As the now-fifty-year-old singer Ozzy Osbourne leapt about the stage in his trademark frog-like fashion shouting "we love you all," the throng who had gathered to bear witness to this portentous reunion seethed with appreciation that wouldn't abate for the duration of the evening's ninety-minute set.
As anyone in attendance knew, this was the genre-defining, infamous lineup that had imploded way back in 1979, before many of today's musical superstars were even born. And although it was rumored that Vinnie Appice, who played with the Ronnie James Dio-fronted version of Black Sabbath, would tag along for this tour in case original drummer Bill Ward -- who has already suffered one heart attack -- falls ill again, all four members appeared in fine form, churning out the hits with genuine enthusiasm and precision. Sabbath's benignly evil, compelling brand of behemoth rock, much of it lyrically oriented toward drugs and war, has not become irrelevant with age, and neither have the band members. When Osbourne sang "my name is Lucifer, please take my hand" it still felt subversive and cool.
From "Snowblind" to "War Pigs" to a great rendition of "N.I.B.," Sabbath played a predictable set, but with unexpected joy. The Ozz-man may once have lived like a raging lunatic, but he's retained a comical enthusiasm, and he appeared far more animated and genuinely excited than he has over the years with his solo band. The vocalist's pants-down full moon would have made any proctologist proud, and though it's a sight his band members must have suffered through far too many times, their amusement was apparent.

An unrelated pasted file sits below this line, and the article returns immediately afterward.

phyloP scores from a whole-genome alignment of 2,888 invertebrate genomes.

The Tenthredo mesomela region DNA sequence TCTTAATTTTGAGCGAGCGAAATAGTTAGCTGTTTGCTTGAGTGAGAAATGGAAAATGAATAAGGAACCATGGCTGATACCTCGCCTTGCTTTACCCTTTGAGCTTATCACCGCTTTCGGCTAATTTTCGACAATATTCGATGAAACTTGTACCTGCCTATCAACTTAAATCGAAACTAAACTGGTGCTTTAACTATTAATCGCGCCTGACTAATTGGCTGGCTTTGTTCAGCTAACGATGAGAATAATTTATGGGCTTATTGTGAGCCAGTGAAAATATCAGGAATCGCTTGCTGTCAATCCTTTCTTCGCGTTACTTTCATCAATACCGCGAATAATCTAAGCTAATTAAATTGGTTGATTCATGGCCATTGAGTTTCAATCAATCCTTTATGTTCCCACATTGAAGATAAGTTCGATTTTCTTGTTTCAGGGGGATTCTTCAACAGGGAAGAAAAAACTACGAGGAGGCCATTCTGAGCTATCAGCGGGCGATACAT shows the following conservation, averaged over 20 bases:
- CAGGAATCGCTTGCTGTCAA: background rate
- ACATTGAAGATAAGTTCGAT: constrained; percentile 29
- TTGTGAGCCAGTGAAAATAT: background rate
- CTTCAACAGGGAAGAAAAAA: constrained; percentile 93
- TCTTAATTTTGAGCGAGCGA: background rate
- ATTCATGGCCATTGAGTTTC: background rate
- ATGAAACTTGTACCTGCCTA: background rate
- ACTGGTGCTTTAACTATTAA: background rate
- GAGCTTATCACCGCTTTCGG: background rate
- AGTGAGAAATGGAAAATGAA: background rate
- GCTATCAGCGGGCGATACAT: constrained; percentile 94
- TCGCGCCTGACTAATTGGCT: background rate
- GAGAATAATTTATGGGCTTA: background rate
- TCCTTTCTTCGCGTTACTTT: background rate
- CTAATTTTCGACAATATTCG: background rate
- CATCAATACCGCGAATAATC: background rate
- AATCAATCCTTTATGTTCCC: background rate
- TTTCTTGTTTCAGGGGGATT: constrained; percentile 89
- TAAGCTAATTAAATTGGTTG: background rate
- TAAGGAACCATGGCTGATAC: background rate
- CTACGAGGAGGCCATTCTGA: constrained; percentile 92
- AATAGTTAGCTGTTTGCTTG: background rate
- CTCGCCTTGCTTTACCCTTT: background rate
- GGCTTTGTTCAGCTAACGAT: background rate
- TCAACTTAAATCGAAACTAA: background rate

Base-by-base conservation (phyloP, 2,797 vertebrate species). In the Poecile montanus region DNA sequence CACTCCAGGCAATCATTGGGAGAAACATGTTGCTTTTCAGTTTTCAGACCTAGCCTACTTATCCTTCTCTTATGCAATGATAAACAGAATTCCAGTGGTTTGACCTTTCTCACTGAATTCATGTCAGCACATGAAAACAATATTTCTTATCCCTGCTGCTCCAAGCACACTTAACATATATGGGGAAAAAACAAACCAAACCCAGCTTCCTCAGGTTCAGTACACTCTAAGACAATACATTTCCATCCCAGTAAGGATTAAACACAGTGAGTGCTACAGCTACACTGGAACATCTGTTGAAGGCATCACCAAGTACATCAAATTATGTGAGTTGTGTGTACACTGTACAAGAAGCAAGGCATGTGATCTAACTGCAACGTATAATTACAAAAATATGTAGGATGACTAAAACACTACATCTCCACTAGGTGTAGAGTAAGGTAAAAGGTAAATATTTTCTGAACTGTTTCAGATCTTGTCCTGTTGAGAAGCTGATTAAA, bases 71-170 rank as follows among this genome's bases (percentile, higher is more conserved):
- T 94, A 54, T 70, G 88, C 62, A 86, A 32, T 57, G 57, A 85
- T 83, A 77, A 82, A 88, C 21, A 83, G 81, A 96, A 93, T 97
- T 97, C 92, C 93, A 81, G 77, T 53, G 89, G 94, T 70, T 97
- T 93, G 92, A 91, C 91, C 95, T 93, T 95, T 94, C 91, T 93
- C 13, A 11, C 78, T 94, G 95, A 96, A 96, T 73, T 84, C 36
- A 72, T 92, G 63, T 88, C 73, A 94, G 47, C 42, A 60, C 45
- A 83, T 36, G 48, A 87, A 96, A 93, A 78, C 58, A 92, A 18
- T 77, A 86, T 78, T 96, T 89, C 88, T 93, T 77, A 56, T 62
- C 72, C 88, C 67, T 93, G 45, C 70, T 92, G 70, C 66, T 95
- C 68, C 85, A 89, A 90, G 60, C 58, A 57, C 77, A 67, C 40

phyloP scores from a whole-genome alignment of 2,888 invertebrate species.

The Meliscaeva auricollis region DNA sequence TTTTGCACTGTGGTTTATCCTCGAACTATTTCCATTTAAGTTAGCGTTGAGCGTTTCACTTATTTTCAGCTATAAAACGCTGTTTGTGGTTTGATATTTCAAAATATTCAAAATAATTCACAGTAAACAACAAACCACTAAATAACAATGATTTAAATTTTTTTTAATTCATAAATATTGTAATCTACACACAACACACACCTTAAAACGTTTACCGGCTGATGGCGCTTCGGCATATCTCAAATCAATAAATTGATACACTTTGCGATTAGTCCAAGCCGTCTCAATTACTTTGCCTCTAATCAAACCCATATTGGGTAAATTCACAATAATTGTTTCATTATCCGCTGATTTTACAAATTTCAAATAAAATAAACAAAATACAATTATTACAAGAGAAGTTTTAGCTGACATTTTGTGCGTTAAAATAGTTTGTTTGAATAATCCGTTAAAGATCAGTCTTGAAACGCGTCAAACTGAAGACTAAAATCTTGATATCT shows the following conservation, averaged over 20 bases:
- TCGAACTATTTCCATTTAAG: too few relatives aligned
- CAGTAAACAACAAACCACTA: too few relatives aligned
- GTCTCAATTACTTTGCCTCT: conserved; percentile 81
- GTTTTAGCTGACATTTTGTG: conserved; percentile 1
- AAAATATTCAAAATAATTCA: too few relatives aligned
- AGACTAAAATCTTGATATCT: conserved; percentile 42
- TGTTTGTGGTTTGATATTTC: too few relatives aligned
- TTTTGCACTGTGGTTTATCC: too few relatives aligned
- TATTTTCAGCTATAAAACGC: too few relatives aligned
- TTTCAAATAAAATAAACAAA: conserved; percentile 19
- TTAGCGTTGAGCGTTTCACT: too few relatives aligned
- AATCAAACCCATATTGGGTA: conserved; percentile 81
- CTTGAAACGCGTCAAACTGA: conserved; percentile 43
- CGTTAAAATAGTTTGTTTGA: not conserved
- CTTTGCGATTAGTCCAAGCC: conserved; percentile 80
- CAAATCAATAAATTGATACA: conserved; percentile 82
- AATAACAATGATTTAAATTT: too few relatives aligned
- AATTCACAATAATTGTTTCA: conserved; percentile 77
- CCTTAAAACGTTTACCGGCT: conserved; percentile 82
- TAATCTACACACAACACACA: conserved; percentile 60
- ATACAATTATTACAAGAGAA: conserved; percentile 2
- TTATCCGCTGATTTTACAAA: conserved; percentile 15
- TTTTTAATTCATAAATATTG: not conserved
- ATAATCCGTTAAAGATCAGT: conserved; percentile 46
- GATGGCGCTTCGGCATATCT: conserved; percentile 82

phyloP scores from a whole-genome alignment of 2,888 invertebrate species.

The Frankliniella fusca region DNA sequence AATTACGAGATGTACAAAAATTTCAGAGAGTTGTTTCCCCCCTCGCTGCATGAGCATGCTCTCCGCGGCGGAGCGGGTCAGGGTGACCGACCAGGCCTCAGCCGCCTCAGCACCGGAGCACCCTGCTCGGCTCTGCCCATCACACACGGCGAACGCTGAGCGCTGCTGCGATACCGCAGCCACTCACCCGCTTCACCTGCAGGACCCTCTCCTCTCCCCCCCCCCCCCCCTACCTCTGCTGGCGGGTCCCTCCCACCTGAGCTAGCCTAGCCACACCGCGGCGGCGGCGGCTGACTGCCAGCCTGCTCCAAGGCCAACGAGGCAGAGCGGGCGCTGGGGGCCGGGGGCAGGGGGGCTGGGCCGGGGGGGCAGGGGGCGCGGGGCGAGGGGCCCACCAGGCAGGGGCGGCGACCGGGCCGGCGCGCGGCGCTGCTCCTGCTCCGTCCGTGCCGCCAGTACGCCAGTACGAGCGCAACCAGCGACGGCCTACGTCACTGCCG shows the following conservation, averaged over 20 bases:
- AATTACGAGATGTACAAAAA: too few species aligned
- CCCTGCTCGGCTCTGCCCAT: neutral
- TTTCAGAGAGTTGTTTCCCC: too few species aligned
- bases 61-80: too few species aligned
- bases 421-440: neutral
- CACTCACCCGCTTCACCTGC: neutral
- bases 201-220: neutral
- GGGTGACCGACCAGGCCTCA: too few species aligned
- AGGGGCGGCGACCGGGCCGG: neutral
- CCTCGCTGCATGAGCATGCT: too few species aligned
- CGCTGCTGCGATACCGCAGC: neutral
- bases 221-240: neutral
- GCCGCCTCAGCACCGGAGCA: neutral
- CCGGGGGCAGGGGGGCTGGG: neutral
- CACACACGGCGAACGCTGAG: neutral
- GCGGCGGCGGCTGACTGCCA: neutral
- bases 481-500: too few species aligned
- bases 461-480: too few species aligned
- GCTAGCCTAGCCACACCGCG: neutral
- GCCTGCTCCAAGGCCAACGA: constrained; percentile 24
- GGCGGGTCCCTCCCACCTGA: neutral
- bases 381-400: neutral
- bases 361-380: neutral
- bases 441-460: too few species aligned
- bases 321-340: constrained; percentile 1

While Osbourne's vocals weren't flawless, and Ward was his usual steady but nondescript self, it mattered little when Sabbath turned in stellar versions of the drug-culture paeans "Fairies Wear Boots" and "Sweet Leaf." Though Ozzy led no New Year's countdown, merely steering the band into "Black Sabbath" at the turn of the hour, few seemed to care, entranced by a slew of hits off the classic albums Master of Reality, Paranoid and Volume 4. Iommi's wah-pedal guitar stylings shone on "Electric Funeral," and if one of their fan favorites, "Iron Man," dragged a tad, the electrifying "Symptom of the Universe" more than made up for it.
Though it was a nearly eight-hour event (opening were the creme de la creme of metal -- Soulfly, Megadeth, Slayer and Pantera, most of whom have covered Sabbath songs and owe much to the Birmingham lads), fans were still shouting for more as the fearsome foursome left the stage for the final time. As the historic first show of the tour drew to a close, the arena's ceiling opened, and fireworks exploded below the full moon, showering smoke and debris on the thrilled, upturned faces of the crowd. As the album title says, Black Sabbath may have "sold their souls to rock & roll," but, as tonight's performance showed, it was a hell of a good deal that's still paying off in spades.
(January 7, 1999)